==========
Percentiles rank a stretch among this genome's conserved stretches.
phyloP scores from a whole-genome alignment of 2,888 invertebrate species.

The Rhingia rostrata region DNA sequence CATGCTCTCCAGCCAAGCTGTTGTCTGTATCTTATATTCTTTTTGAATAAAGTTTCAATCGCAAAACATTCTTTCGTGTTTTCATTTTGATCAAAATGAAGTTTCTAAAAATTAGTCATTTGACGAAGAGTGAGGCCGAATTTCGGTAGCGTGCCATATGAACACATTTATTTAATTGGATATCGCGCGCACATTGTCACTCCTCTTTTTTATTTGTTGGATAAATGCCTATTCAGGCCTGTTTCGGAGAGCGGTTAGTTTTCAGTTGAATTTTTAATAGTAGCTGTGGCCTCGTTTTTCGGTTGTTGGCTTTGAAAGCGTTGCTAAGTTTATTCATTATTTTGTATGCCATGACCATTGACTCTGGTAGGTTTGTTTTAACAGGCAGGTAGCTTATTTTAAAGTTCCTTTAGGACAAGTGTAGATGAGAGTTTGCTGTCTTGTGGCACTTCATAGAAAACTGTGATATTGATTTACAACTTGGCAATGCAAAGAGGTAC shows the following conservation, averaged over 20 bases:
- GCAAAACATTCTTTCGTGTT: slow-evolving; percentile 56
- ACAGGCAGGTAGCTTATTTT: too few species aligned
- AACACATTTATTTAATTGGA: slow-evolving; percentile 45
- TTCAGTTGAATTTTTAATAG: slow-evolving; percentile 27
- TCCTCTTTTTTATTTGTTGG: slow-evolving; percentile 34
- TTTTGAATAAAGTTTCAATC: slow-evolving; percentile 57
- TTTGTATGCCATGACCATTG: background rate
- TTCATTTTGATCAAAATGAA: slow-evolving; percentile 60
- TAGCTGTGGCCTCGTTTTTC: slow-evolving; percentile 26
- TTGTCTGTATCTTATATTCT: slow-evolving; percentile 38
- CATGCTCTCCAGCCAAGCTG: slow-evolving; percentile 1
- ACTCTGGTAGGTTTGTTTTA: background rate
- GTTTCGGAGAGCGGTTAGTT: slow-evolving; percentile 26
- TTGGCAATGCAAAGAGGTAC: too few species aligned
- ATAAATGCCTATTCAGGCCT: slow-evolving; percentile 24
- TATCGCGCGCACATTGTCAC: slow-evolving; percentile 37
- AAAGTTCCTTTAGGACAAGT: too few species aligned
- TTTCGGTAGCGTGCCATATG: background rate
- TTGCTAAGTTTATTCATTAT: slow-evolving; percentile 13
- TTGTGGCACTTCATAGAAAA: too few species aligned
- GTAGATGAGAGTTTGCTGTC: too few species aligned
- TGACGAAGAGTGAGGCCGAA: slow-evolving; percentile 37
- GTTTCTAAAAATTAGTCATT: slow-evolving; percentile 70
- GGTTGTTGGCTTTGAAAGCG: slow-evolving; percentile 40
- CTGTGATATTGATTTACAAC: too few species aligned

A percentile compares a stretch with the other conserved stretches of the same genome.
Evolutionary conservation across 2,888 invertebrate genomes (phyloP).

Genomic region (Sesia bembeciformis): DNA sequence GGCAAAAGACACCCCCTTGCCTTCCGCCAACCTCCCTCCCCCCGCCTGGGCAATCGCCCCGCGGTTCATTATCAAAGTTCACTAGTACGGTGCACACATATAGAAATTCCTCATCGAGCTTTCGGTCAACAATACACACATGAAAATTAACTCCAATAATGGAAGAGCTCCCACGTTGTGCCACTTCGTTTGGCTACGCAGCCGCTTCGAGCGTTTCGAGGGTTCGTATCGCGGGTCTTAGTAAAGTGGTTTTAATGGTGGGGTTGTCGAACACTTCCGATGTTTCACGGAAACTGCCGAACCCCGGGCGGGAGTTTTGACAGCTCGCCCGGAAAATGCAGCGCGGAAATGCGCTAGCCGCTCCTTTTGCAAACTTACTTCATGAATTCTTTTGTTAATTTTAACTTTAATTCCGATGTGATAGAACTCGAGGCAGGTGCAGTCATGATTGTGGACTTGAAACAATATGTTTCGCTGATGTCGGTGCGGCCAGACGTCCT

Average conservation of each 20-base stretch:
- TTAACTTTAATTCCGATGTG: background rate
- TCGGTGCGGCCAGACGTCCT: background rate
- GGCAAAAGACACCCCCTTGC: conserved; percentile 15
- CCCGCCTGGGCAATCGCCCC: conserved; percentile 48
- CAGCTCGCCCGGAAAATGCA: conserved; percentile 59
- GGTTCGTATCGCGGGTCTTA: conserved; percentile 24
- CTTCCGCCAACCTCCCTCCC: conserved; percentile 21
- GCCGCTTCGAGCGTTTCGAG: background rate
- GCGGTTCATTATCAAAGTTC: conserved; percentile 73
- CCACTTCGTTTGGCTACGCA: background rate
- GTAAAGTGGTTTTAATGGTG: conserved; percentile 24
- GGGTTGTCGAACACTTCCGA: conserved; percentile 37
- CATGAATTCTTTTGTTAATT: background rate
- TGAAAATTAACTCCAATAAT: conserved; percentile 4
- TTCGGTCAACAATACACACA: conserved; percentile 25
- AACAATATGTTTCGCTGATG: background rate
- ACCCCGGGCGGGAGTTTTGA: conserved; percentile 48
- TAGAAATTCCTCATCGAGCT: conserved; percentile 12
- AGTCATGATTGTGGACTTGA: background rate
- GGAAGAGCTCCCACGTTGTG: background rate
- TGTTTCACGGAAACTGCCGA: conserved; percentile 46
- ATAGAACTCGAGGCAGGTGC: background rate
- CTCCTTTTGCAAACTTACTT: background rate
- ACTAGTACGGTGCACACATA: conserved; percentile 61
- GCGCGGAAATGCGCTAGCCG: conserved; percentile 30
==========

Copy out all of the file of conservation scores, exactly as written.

Percentiles rank a stretch among this genome's conserved stretches.
phyloP scores from a whole-genome alignment of 2,888 invertebrate species.

The Rhingia rostrata region DNA sequence CATGCTCTCCAGCCAAGCTGTTGTCTGTATCTTATATTCTTTTTGAATAAAGTTTCAATCGCAAAACATTCTTTCGTGTTTTCATTTTGATCAAAATGAAGTTTCTAAAAATTAGTCATTTGACGAAGAGTGAGGCCGAATTTCGGTAGCGTGCCATATGAACACATTTATTTAATTGGATATCGCGCGCACATTGTCACTCCTCTTTTTTATTTGTTGGATAAATGCCTATTCAGGCCTGTTTCGGAGAGCGGTTAGTTTTCAGTTGAATTTTTAATAGTAGCTGTGGCCTCGTTTTTCGGTTGTTGGCTTTGAAAGCGTTGCTAAGTTTATTCATTATTTTGTATGCCATGACCATTGACTCTGGTAGGTTTGTTTTAACAGGCAGGTAGCTTATTTTAAAGTTCCTTTAGGACAAGTGTAGATGAGAGTTTGCTGTCTTGTGGCACTTCATAGAAAACTGTGATATTGATTTACAACTTGGCAATGCAAAGAGGTAC shows the following conservation, averaged over 20 bases:
- GCAAAACATTCTTTCGTGTT: slow-evolving; percentile 56
- ACAGGCAGGTAGCTTATTTT: too few species aligned
- AACACATTTATTTAATTGGA: slow-evolving; percentile 45
- TTCAGTTGAATTTTTAATAG: slow-evolving; percentile 27
- TCCTCTTTTTTATTTGTTGG: slow-evolving; percentile 34
- TTTTGAATAAAGTTTCAATC: slow-evolving; percentile 57
- TTTGTATGCCATGACCATTG: background rate
- TTCATTTTGATCAAAATGAA: slow-evolving; percentile 60
- TAGCTGTGGCCTCGTTTTTC: slow-evolving; percentile 26
- TTGTCTGTATCTTATATTCT: slow-evolving; percentile 38
- CATGCTCTCCAGCCAAGCTG: slow-evolving; percentile 1
- ACTCTGGTAGGTTTGTTTTA: background rate
- GTTTCGGAGAGCGGTTAGTT: slow-evolving; percentile 26
- TTGGCAATGCAAAGAGGTAC: too few species aligned
- ATAAATGCCTATTCAGGCCT: slow-evolving; percentile 24
- TATCGCGCGCACATTGTCAC: slow-evolving; percentile 37
- AAAGTTCCTTTAGGACAAGT: too few species aligned
- TTTCGGTAGCGTGCCATATG: background rate
- TTGCTAAGTTTATTCATTAT: slow-evolving; percentile 13
- TTGTGGCACTTCATAGAAAA: too few species aligned
- GTAGATGAGAGTTTGCTGTC: too few species aligned
- TGACGAAGAGTGAGGCCGAA: slow-evolving; percentile 37
- GTTTCTAAAAATTAGTCATT: slow-evolving; percentile 70
- GGTTGTTGGCTTTGAAAGCG: slow-evolving; percentile 40
- CTGTGATATTGATTTACAAC: too few species aligned

A percentile compares a stretch with the other conserved stretches of the same genome.
Evolutionary conservation across 2,888 invertebrate genomes (phyloP).

Genomic region (Sesia bembeciformis): DNA sequence GGCAAAAGACACCCCCTTGCCTTCCGCCAACCTCCCTCCCCCCGCCTGGGCAATCGCCCCGCGGTTCATTATCAAAGTTCACTAGTACGGTGCACACATATAGAAATTCCTCATCGAGCTTTCGGTCAACAATACACACATGAAAATTAACTCCAATAATGGAAGAGCTCCCACGTTGTGCCACTTCGTTTGGCTACGCAGCCGCTTCGAGCGTTTCGAGGGTTCGTATCGCGGGTCTTAGTAAAGTGGTTTTAATGGTGGGGTTGTCGAACACTTCCGATGTTTCACGGAAACTGCCGAACCCCGGGCGGGAGTTTTGACAGCTCGCCCGGAAAATGCAGCGCGGAAATGCGCTAGCCGCTCCTTTTGCAAACTTACTTCATGAATTCTTTTGTTAATTTTAACTTTAATTCCGATGTGATAGAACTCGAGGCAGGTGCAGTCATGATTGTGGACTTGAAACAATATGTTTCGCTGATGTCGGTGCGGCCAGACGTCCT

Average conservation of each 20-base stretch:
- TTAACTTTAATTCCGATGTG: background rate
- TCGGTGCGGCCAGACGTCCT: background rate
- GGCAAAAGACACCCCCTTGC: conserved; percentile 15
- CCCGCCTGGGCAATCGCCCC: conserved; percentile 48
- CAGCTCGCCCGGAAAATGCA: conserved; percentile 59
- GGTTCGTATCGCGGGTCTTA: conserved; percentile 24
- CTTCCGCCAACCTCCCTCCC: conserved; percentile 21
- GCCGCTTCGAGCGTTTCGAG: background rate
- GCGGTTCATTATCAAAGTTC: conserved; percentile 73
- CCACTTCGTTTGGCTACGCA: background rate
- GTAAAGTGGTTTTAATGGTG: conserved; percentile 24
- GGGTTGTCGAACACTTCCGA: conserved; percentile 37
- CATGAATTCTTTTGTTAATT: background rate
- TGAAAATTAACTCCAATAAT: conserved; percentile 4
- TTCGGTCAACAATACACACA: conserved; percentile 25
- AACAATATGTTTCGCTGATG: background rate
- ACCCCGGGCGGGAGTTTTGA: conserved; percentile 48
- TAGAAATTCCTCATCGAGCT: conserved; percentile 12
- AGTCATGATTGTGGACTTGA: background rate
- GGAAGAGCTCCCACGTTGTG: background rate
- TGTTTCACGGAAACTGCCGA: conserved; percentile 46
- ATAGAACTCGAGGCAGGTGC: background rate
- CTCCTTTTGCAAACTTACTT: background rate
- ACTAGTACGGTGCACACATA: conserved; percentile 61
- GCGCGGAAATGCGCTAGCCG: conserved; percentile 30